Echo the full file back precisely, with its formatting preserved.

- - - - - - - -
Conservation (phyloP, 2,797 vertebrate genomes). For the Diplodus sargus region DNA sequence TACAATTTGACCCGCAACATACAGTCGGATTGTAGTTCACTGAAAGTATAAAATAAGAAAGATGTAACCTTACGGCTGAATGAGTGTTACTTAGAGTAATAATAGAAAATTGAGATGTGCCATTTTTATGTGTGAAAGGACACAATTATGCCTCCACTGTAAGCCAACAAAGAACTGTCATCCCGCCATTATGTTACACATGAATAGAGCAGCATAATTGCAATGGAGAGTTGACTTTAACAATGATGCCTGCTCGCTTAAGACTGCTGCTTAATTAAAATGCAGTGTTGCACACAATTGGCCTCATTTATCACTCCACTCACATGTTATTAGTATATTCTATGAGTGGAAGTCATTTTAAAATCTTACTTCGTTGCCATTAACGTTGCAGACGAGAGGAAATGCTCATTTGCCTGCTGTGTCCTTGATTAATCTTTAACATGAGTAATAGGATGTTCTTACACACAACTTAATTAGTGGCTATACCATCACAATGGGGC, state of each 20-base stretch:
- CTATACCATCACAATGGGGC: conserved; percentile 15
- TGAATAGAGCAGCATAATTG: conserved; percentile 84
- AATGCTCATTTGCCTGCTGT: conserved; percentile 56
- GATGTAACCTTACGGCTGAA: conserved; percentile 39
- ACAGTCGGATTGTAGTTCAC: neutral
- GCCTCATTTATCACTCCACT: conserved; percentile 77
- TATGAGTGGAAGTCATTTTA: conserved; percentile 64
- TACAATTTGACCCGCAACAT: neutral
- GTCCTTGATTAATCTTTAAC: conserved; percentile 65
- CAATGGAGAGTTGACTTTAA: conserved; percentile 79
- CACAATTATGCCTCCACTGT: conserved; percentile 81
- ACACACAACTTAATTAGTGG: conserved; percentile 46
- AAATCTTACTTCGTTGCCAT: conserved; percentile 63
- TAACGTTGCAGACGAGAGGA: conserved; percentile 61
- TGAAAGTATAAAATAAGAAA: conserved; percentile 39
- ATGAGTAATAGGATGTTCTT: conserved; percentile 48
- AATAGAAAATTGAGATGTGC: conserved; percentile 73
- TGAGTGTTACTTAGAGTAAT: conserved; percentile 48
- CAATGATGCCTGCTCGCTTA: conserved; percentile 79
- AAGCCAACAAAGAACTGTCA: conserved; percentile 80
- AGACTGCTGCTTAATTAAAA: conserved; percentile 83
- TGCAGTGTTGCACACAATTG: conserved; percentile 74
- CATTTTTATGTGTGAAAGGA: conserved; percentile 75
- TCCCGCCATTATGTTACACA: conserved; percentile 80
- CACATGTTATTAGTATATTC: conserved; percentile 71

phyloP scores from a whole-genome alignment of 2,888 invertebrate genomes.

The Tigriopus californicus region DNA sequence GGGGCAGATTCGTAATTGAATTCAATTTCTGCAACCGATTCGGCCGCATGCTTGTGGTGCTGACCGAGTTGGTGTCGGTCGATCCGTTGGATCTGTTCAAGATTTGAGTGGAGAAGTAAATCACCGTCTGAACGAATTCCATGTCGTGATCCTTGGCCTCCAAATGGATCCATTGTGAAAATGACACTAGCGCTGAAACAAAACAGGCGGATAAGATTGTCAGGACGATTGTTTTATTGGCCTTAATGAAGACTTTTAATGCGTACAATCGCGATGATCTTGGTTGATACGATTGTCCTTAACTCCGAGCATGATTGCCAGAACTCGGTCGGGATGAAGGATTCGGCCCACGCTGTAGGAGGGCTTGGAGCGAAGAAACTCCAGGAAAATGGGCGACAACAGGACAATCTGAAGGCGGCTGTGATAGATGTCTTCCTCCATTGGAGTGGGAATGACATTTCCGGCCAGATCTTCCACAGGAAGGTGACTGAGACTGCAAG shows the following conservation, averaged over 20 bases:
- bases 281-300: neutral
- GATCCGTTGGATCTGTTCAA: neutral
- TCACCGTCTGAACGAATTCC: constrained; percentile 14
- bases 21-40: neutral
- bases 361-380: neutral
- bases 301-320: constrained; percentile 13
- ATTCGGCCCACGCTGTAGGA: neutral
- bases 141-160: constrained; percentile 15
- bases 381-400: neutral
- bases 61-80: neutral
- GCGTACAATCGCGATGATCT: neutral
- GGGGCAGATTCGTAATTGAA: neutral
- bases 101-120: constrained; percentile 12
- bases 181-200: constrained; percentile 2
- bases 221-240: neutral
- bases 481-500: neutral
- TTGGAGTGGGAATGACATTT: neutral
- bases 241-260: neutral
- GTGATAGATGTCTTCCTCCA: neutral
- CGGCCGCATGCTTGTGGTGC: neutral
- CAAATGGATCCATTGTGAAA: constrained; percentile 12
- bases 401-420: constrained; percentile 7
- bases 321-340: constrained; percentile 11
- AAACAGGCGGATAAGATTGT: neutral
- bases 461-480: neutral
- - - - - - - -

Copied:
Conservation (phyloP, 2,797 vertebrate genomes). For the Diplodus sargus region DNA sequence TACAATTTGACCCGCAACATACAGTCGGATTGTAGTTCACTGAAAGTATAAAATAAGAAAGATGTAACCTTACGGCTGAATGAGTGTTACTTAGAGTAATAATAGAAAATTGAGATGTGCCATTTTTATGTGTGAAAGGACACAATTATGCCTCCACTGTAAGCCAACAAAGAACTGTCATCCCGCCATTATGTTACACATGAATAGAGCAGCATAATTGCAATGGAGAGTTGACTTTAACAATGATGCCTGCTCGCTTAAGACTGCTGCTTAATTAAAATGCAGTGTTGCACACAATTGGCCTCATTTATCACTCCACTCACATGTTATTAGTATATTCTATGAGTGGAAGTCATTTTAAAATCTTACTTCGTTGCCATTAACGTTGCAGACGAGAGGAAATGCTCATTTGCCTGCTGTGTCCTTGATTAATCTTTAACATGAGTAATAGGATGTTCTTACACACAACTTAATTAGTGGCTATACCATCACAATGGGGC, state of each 20-base stretch:
- CTATACCATCACAATGGGGC: conserved; percentile 15
- TGAATAGAGCAGCATAATTG: conserved; percentile 84
- AATGCTCATTTGCCTGCTGT: conserved; percentile 56
- GATGTAACCTTACGGCTGAA: conserved; percentile 39
- ACAGTCGGATTGTAGTTCAC: neutral
- GCCTCATTTATCACTCCACT: conserved; percentile 77
- TATGAGTGGAAGTCATTTTA: conserved; percentile 64
- TACAATTTGACCCGCAACAT: neutral
- GTCCTTGATTAATCTTTAAC: conserved; percentile 65
- CAATGGAGAGTTGACTTTAA: conserved; percentile 79
- CACAATTATGCCTCCACTGT: conserved; percentile 81
- ACACACAACTTAATTAGTGG: conserved; percentile 46
- AAATCTTACTTCGTTGCCAT: conserved; percentile 63
- TAACGTTGCAGACGAGAGGA: conserved; percentile 61
- TGAAAGTATAAAATAAGAAA: conserved; percentile 39
- ATGAGTAATAGGATGTTCTT: conserved; percentile 48
- AATAGAAAATTGAGATGTGC: conserved; percentile 73
- TGAGTGTTACTTAGAGTAAT: conserved; percentile 48
- CAATGATGCCTGCTCGCTTA: conserved; percentile 79
- AAGCCAACAAAGAACTGTCA: conserved; percentile 80
- AGACTGCTGCTTAATTAAAA: conserved; percentile 83
- TGCAGTGTTGCACACAATTG: conserved; percentile 74
- CATTTTTATGTGTGAAAGGA: conserved; percentile 75
- TCCCGCCATTATGTTACACA: conserved; percentile 80
- CACATGTTATTAGTATATTC: conserved; percentile 71

phyloP scores from a whole-genome alignment of 2,888 invertebrate genomes.

The Tigriopus californicus region DNA sequence GGGGCAGATTCGTAATTGAATTCAATTTCTGCAACCGATTCGGCCGCATGCTTGTGGTGCTGACCGAGTTGGTGTCGGTCGATCCGTTGGATCTGTTCAAGATTTGAGTGGAGAAGTAAATCACCGTCTGAACGAATTCCATGTCGTGATCCTTGGCCTCCAAATGGATCCATTGTGAAAATGACACTAGCGCTGAAACAAAACAGGCGGATAAGATTGTCAGGACGATTGTTTTATTGGCCTTAATGAAGACTTTTAATGCGTACAATCGCGATGATCTTGGTTGATACGATTGTCCTTAACTCCGAGCATGATTGCCAGAACTCGGTCGGGATGAAGGATTCGGCCCACGCTGTAGGAGGGCTTGGAGCGAAGAAACTCCAGGAAAATGGGCGACAACAGGACAATCTGAAGGCGGCTGTGATAGATGTCTTCCTCCATTGGAGTGGGAATGACATTTCCGGCCAGATCTTCCACAGGAAGGTGACTGAGACTGCAAG shows the following conservation, averaged over 20 bases:
- bases 281-300: neutral
- GATCCGTTGGATCTGTTCAA: neutral
- TCACCGTCTGAACGAATTCC: constrained; percentile 14
- bases 21-40: neutral
- bases 361-380: neutral
- bases 301-320: constrained; percentile 13
- ATTCGGCCCACGCTGTAGGA: neutral
- bases 141-160: constrained; percentile 15
- bases 381-400: neutral
- bases 61-80: neutral
- GCGTACAATCGCGATGATCT: neutral
- GGGGCAGATTCGTAATTGAA: neutral
- bases 101-120: constrained; percentile 12
- bases 181-200: constrained; percentile 2
- bases 221-240: neutral
- bases 481-500: neutral
- TTGGAGTGGGAATGACATTT: neutral
- bases 241-260: neutral
- GTGATAGATGTCTTCCTCCA: neutral
- CGGCCGCATGCTTGTGGTGC: neutral
- CAAATGGATCCATTGTGAAA: constrained; percentile 12
- bases 401-420: constrained; percentile 7
- bases 321-340: constrained; percentile 11
- AAACAGGCGGATAAGATTGT: neutral
- bases 461-480: neutral